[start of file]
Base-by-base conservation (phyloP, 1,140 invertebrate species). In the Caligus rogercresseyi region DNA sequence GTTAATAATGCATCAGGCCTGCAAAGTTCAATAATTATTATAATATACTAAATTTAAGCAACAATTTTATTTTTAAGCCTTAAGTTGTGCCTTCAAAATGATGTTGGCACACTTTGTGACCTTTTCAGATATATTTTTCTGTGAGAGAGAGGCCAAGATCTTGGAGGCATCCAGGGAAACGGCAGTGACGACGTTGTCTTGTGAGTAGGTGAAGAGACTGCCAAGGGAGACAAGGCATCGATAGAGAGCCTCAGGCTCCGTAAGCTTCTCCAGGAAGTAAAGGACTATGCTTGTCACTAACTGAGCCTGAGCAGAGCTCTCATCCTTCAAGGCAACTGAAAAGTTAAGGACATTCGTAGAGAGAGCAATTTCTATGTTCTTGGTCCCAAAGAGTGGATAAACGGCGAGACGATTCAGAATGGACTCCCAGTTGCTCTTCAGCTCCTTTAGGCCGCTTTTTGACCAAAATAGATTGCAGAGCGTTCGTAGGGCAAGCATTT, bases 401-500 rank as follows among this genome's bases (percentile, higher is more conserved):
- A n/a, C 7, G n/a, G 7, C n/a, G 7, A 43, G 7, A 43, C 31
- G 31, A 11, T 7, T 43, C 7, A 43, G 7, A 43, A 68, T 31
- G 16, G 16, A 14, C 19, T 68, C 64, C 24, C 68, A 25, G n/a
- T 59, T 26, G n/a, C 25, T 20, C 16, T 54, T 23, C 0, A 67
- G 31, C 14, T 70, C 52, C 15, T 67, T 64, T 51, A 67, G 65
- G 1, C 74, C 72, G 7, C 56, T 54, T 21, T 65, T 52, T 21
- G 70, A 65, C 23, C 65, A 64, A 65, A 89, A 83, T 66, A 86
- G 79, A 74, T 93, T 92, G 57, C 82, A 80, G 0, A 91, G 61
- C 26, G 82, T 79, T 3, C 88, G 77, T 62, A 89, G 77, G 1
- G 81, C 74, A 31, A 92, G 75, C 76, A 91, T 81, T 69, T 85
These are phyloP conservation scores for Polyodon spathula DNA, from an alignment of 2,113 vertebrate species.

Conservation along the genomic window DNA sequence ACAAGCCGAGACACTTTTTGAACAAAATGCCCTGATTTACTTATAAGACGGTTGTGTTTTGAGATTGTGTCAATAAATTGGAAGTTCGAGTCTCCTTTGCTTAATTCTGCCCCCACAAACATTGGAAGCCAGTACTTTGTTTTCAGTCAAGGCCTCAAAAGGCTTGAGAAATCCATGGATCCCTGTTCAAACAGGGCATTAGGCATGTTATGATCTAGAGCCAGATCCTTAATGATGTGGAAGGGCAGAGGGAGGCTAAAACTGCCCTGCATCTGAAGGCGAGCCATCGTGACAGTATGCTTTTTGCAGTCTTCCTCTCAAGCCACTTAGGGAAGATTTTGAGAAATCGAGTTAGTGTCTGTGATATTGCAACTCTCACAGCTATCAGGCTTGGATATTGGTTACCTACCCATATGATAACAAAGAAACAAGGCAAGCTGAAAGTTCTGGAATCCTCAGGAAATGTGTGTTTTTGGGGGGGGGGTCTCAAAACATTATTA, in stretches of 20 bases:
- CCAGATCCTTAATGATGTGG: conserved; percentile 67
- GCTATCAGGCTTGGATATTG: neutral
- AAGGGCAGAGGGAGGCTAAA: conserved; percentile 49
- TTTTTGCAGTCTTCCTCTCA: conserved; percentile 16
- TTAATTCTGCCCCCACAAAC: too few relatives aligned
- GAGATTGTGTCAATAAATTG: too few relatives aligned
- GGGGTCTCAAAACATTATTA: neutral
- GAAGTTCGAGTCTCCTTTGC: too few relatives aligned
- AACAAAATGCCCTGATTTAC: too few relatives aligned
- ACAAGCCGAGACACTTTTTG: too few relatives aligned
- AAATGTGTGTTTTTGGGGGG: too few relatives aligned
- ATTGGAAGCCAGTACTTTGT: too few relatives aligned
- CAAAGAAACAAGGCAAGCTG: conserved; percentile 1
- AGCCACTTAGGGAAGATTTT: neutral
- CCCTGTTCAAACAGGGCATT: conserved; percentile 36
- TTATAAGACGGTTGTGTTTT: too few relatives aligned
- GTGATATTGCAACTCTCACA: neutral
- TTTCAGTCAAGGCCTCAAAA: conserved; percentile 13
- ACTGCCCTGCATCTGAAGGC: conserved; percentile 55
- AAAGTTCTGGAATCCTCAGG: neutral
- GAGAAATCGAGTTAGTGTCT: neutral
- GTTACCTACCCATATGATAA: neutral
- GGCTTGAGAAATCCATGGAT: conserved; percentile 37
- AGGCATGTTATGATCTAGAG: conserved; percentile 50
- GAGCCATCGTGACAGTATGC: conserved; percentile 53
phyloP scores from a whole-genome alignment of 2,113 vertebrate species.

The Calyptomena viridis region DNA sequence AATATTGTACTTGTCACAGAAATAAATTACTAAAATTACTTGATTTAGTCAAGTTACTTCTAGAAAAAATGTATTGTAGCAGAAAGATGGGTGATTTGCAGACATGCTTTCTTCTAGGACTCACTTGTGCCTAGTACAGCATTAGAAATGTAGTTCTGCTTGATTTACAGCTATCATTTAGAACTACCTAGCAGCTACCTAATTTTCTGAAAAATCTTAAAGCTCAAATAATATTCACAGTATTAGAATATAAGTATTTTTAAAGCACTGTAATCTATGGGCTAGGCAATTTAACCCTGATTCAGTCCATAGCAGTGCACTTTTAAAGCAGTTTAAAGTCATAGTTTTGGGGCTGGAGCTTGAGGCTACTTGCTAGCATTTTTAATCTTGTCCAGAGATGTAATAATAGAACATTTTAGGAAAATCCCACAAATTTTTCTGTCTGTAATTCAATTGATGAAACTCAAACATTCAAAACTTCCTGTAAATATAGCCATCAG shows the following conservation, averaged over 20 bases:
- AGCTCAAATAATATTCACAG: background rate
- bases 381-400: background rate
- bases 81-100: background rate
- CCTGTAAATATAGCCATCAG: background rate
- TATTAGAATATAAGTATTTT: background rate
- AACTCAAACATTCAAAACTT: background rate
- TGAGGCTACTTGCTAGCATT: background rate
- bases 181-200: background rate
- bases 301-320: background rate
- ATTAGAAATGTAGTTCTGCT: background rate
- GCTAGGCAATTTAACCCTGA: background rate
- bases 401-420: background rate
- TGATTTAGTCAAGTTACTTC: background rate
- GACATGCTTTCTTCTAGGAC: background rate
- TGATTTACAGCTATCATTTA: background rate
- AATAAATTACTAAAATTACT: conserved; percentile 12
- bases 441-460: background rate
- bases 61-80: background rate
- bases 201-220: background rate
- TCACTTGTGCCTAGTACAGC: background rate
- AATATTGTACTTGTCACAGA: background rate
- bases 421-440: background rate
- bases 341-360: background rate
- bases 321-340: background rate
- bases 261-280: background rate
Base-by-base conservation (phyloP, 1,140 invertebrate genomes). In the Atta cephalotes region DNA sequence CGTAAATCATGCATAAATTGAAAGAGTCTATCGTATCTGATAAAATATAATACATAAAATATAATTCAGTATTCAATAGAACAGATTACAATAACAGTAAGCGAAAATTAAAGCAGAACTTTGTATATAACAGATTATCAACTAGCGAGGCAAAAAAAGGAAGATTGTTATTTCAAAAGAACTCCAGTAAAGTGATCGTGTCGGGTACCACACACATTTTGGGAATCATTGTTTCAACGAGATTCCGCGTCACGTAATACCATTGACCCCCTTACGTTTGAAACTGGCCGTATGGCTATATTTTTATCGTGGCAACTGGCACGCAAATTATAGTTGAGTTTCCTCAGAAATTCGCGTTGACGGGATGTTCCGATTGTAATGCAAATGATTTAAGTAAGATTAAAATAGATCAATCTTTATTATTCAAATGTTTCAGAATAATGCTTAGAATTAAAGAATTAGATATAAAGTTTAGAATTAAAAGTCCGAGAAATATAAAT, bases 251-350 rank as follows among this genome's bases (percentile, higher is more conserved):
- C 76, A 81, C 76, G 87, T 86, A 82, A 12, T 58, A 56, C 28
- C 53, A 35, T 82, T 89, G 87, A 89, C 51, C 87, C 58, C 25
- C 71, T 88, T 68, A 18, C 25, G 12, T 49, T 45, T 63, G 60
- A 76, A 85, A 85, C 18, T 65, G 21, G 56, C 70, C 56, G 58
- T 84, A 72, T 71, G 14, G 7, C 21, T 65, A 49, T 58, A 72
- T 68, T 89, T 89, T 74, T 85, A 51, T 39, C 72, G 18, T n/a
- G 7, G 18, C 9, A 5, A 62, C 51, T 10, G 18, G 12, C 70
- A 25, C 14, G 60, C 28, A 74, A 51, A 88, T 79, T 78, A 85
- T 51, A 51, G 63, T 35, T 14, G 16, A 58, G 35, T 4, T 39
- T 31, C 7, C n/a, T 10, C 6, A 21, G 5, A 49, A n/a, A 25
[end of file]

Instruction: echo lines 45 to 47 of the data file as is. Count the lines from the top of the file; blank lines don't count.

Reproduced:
- TATTAGAATATAAGTATTTT: background rate
- AACTCAAACATTCAAAACTT: background rate
- TGAGGCTACTTGCTAGCATT: background rate